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Skipping the Kaffeehauskultur is missing out a big part of Viennese culture. You should at least visit one of the countless traditional baroque 19th- or funky 20th-century coffee houses where you can sit down, relax, and enjoy refreshments. Many serve meals, especially at lunch, and these are often cheaper than in restaurants. Most have a fine selection of Torten tortes or cakes , some offer other baked goods.
Coffee is obviously an important part of the coffeehouse culture. Vienna was not only the center of the Austrian Empire but also the center of a much larger coffee empire, and the local roasts were sold across Europe.
Today many people are still familiar with the term Vienna roast. Most of the baroque "top" coffee houses are on the Ring and main streets of the Innere Stadt, mostly cozier and often less formal s or 80s modern-style coffee houses are hidden away on the Innere Stadt's backstreets, and distributed across the rest of the city.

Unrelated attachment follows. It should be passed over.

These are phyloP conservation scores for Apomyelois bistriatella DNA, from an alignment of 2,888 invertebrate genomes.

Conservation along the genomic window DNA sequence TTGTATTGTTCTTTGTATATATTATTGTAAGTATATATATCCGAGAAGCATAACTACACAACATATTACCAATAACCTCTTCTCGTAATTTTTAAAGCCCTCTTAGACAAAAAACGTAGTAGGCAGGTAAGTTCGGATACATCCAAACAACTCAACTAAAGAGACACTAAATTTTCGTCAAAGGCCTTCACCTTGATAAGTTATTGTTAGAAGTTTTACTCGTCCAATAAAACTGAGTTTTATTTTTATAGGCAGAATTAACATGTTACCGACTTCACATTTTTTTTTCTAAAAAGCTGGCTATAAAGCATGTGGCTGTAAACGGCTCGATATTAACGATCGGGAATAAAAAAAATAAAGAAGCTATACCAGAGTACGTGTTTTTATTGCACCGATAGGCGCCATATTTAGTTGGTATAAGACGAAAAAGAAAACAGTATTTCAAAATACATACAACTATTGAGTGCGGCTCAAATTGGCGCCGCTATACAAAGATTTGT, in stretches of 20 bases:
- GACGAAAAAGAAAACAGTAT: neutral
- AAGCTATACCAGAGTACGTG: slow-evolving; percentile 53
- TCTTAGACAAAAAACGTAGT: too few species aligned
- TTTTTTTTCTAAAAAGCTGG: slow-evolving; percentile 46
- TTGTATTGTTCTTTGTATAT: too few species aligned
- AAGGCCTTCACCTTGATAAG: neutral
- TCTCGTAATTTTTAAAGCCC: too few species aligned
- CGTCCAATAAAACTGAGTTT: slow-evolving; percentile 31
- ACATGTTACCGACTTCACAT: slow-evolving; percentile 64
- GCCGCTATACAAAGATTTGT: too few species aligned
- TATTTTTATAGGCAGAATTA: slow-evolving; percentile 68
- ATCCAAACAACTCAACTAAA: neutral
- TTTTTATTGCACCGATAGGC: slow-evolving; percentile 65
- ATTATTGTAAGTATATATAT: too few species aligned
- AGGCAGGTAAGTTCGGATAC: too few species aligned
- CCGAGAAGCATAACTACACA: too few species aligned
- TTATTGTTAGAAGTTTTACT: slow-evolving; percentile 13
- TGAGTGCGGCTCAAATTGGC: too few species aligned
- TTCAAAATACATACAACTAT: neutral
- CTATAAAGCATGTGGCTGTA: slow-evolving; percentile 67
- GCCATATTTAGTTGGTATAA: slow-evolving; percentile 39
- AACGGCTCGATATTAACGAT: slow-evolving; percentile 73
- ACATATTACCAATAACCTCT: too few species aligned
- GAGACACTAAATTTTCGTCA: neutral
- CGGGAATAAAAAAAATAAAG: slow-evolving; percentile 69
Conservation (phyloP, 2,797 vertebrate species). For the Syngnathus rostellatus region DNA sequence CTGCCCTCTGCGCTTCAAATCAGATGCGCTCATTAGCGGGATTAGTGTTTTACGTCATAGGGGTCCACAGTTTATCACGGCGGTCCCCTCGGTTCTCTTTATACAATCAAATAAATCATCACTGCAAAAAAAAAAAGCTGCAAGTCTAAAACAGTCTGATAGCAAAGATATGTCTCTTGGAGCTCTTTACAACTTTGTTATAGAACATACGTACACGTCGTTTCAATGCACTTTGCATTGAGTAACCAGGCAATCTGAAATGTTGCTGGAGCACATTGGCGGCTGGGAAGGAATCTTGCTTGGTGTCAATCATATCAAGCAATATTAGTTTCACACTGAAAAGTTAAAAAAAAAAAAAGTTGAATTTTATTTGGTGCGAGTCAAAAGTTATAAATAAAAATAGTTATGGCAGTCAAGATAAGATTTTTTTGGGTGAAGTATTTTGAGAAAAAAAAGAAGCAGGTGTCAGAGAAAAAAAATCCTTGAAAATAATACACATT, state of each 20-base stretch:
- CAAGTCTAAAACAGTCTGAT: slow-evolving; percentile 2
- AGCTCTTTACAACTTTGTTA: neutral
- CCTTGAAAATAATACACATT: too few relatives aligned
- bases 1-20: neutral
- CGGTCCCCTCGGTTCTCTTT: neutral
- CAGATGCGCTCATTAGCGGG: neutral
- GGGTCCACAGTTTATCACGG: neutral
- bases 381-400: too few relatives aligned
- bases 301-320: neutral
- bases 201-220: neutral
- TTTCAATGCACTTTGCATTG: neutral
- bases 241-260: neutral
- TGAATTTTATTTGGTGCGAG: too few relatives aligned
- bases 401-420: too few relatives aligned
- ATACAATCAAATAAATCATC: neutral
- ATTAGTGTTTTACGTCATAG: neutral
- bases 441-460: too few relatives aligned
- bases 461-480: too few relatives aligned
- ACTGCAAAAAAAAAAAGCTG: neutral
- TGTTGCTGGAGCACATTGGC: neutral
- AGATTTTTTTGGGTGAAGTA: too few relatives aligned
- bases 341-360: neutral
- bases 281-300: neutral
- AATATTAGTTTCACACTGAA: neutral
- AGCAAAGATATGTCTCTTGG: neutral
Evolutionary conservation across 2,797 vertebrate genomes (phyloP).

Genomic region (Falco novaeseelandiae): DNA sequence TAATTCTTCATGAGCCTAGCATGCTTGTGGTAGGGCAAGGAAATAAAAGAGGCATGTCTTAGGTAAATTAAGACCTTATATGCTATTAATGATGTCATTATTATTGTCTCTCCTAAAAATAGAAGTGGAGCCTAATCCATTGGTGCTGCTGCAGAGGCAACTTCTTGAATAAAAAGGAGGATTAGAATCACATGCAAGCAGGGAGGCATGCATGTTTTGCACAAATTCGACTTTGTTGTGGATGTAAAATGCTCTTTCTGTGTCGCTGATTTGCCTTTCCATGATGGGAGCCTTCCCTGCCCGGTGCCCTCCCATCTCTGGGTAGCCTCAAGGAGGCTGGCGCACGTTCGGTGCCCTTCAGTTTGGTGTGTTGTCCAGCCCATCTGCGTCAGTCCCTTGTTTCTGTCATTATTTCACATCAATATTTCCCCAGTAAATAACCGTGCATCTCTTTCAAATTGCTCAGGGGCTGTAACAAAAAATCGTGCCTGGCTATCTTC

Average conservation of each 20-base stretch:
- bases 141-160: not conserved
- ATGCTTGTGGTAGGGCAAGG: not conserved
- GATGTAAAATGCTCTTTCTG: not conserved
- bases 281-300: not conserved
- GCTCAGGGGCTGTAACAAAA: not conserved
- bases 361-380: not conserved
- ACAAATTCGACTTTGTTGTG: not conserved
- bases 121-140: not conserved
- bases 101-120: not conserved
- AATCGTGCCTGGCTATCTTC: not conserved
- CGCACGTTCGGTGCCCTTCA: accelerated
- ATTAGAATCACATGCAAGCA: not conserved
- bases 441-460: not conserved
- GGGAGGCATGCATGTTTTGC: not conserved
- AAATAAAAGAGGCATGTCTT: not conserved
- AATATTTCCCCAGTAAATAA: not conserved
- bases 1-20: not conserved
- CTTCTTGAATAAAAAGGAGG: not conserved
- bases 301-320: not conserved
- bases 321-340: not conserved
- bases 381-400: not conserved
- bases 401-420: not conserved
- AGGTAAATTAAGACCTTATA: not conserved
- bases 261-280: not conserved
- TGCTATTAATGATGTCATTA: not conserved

Very Viennese cafes, really delicious bakery and well known confectionery. Also some choice of soups and mains. Several locations, mostly in Innere Stadt. Chic but artificial design, mediocre quality, depends on location and luck. Their menus have a very useful graphical design indicating the precise ingredients and proportions in each type of coffee, so it's worth visiting if you are a complete beginner.
Rather unusually it is necessary to say some words about Vienna's drinking water. The majority of Vienna's water comes from the three "Hochquellwasserleitungen. Indeed the city's water flows through aqueducts from the mountains around km south of Vienna Schneeberg and Hochschwab. These were built during the reign of Emperor Franz Josef and supply Vienna with unchlorinated high-quality drinking water, with a considerably higher quality than many bottled waters.